Stay Up Late and Wild Things
> Changing the world with less stress

Helping radical changemakers stay connected to themselves and each other.

  • Campaigning charity, global reach

  • Combatting stress and building connection

  • Team offsite - mindfulness, wilderness and appreciation 

The background

If you want to change other people’s lives for the better, you need to look after yourself.

It’s easy to get into stressful patterns of long hours, and not taking the time to connect, when your work feels so important.

But the quality of the work you do is directly related to how you feel - about your work, your team, and yourself. And whether your needs are being met.

Stay Up Late are a charity that works to support people with learning disabilities to lead the life they choose.

They’re one of Nesta’s New Radicals - a group of people and organisations recognised for breaking the mould.

Paul Richards, founder and CEO, has always believed in doing things differently. 

His punk attitude and sense of equality is at the heart of how the organisation shows up.

Their work makes the difference between someone being socially isolated, and leading a full and active social life - so it really matters.

They’re also a small core team, who really believe in their work, and get asked to fly around the world to talk about what they do.

So organisational life can be really full on.

Last year, this lead to a sense of stress, and gaps opening between team members.

What we did

Working closely with the team, we co-designed a day to bring everyone back together.

We chose to get out of the busy city, and headed for the South Downs.

Travelling together, by train, we asked what we needed to let go of - anything that would prevent us from being fully present and able to connect to others.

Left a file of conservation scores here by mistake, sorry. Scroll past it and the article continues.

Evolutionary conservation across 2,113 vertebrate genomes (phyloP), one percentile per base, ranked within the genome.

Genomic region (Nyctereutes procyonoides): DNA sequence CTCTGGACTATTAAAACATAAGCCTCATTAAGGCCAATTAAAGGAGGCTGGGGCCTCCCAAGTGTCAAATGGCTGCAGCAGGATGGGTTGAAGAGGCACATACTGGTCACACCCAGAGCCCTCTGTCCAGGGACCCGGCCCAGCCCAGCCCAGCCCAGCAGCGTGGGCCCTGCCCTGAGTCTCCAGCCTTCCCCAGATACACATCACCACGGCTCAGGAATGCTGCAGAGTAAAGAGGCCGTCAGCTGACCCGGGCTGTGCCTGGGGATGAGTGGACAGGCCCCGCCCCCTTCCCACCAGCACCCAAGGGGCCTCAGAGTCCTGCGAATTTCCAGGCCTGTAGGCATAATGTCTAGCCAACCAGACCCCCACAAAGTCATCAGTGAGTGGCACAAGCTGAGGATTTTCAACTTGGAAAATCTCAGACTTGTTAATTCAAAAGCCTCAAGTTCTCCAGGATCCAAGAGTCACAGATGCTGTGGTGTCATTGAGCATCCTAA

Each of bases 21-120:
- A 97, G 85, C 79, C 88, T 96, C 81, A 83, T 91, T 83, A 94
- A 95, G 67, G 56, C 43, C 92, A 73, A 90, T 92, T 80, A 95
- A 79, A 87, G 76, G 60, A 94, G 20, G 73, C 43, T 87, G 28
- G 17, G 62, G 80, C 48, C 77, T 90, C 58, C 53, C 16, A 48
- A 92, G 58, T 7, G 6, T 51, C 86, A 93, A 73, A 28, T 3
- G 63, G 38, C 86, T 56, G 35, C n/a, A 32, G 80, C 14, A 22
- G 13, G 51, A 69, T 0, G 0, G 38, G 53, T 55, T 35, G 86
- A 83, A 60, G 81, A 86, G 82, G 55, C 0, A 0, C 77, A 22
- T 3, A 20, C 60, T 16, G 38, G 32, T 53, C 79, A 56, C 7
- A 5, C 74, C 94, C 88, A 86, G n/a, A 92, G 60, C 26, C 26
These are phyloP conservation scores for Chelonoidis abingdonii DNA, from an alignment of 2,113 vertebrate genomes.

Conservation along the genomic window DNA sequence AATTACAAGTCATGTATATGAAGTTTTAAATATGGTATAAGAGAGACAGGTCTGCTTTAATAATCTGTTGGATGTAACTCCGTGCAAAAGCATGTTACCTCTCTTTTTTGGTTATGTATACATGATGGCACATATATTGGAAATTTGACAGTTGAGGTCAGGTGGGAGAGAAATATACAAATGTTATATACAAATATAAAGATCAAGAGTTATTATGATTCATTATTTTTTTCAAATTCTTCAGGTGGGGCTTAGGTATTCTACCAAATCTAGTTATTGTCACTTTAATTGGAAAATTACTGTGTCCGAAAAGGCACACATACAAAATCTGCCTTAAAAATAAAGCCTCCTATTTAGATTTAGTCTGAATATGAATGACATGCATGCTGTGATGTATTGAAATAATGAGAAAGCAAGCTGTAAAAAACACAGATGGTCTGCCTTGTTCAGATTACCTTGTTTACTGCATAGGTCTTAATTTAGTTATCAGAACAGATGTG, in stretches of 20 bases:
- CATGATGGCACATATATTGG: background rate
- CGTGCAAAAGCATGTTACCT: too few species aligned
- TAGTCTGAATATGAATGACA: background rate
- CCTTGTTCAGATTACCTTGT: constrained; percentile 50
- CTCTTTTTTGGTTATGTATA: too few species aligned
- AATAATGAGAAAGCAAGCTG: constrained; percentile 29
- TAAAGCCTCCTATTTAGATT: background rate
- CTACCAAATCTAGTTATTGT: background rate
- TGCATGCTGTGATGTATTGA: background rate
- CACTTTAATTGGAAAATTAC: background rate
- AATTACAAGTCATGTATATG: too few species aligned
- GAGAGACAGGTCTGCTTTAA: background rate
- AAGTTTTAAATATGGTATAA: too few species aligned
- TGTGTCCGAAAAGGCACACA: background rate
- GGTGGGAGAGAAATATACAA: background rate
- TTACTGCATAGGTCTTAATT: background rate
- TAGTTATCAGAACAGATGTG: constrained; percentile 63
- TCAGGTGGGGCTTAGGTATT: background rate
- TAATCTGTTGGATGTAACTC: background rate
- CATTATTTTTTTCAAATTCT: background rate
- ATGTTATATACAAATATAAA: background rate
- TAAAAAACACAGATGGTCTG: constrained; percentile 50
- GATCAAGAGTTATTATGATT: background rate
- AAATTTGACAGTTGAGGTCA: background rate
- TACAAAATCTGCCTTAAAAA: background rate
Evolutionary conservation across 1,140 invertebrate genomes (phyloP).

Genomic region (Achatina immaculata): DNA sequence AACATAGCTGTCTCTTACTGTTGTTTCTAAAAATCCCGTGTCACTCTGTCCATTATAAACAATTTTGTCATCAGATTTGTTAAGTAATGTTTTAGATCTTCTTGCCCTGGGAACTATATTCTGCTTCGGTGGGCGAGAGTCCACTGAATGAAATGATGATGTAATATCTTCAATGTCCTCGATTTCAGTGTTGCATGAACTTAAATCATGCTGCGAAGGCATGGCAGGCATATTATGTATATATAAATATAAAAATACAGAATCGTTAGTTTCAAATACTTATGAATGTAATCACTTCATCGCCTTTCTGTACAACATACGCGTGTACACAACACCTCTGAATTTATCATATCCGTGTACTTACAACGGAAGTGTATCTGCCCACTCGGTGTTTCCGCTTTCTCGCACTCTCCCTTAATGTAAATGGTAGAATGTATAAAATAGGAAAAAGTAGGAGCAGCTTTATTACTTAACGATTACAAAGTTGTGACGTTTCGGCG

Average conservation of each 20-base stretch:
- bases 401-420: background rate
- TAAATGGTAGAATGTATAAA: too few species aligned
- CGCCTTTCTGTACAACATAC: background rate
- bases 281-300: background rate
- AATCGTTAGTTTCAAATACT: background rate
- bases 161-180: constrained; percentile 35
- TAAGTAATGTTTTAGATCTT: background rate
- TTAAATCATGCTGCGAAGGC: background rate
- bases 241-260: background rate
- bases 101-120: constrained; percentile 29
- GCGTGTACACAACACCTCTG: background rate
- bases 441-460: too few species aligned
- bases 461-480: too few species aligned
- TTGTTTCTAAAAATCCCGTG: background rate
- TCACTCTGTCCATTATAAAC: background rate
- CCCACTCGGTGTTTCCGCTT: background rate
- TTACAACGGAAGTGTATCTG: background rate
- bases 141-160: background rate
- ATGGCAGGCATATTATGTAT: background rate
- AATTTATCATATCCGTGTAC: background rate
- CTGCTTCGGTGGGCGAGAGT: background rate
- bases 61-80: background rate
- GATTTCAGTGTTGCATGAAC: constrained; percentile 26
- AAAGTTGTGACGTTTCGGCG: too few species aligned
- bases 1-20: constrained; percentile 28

We wrote these on bits of paper, and put them in a bag. Then I threw them in the bin

We set out on a mindful walk - with carefully chosen questions to hold in their minds about why they did what they did, to reconnect them to their sense of purpose. 

After silently walking over hills and fields, we stood and meditated in the morning sun, opening up to whatever we need to.


In the room we’d booked in a tiny village, where we spent the day together:

  • Busting our assumptions: everyone shared their assumptions about themselves at work. Discussing them together, most turned out to be limiting beliefs that stopped people from being how they wanted to be.
  • Connecting to our needs: the team talked about what needs were in the context of work. Everyone reflected on what theirs were and shared them, to get a clear sense of who they were as human beings, not just colleagues.
  • Practicing communication: everyone learned and practiced new ways of listening to each other, so people felt heard and understanding could flow a little more easily in the team, especially when things get tough.
  • Appreciating our team: each person took it in turn to receive positive and constructive appreciation from the rest of the team. This gave everyone a sense of value and belonging.
  • Reflecting on what we want: everyone spent time setting their intention for how they wanted to be at work, to prevent them from slipping back into auto-pilot and old, bad habits.

At the very end of the day, everyone agreed how they’d spend more time looking after themselves and each other.

Life in a small organisation that’s committed to helping people who might be suffering is always going to come with its challenges.

But there’s still a choice.

Between just reacting and choosing to show up fully, for yourself and your team.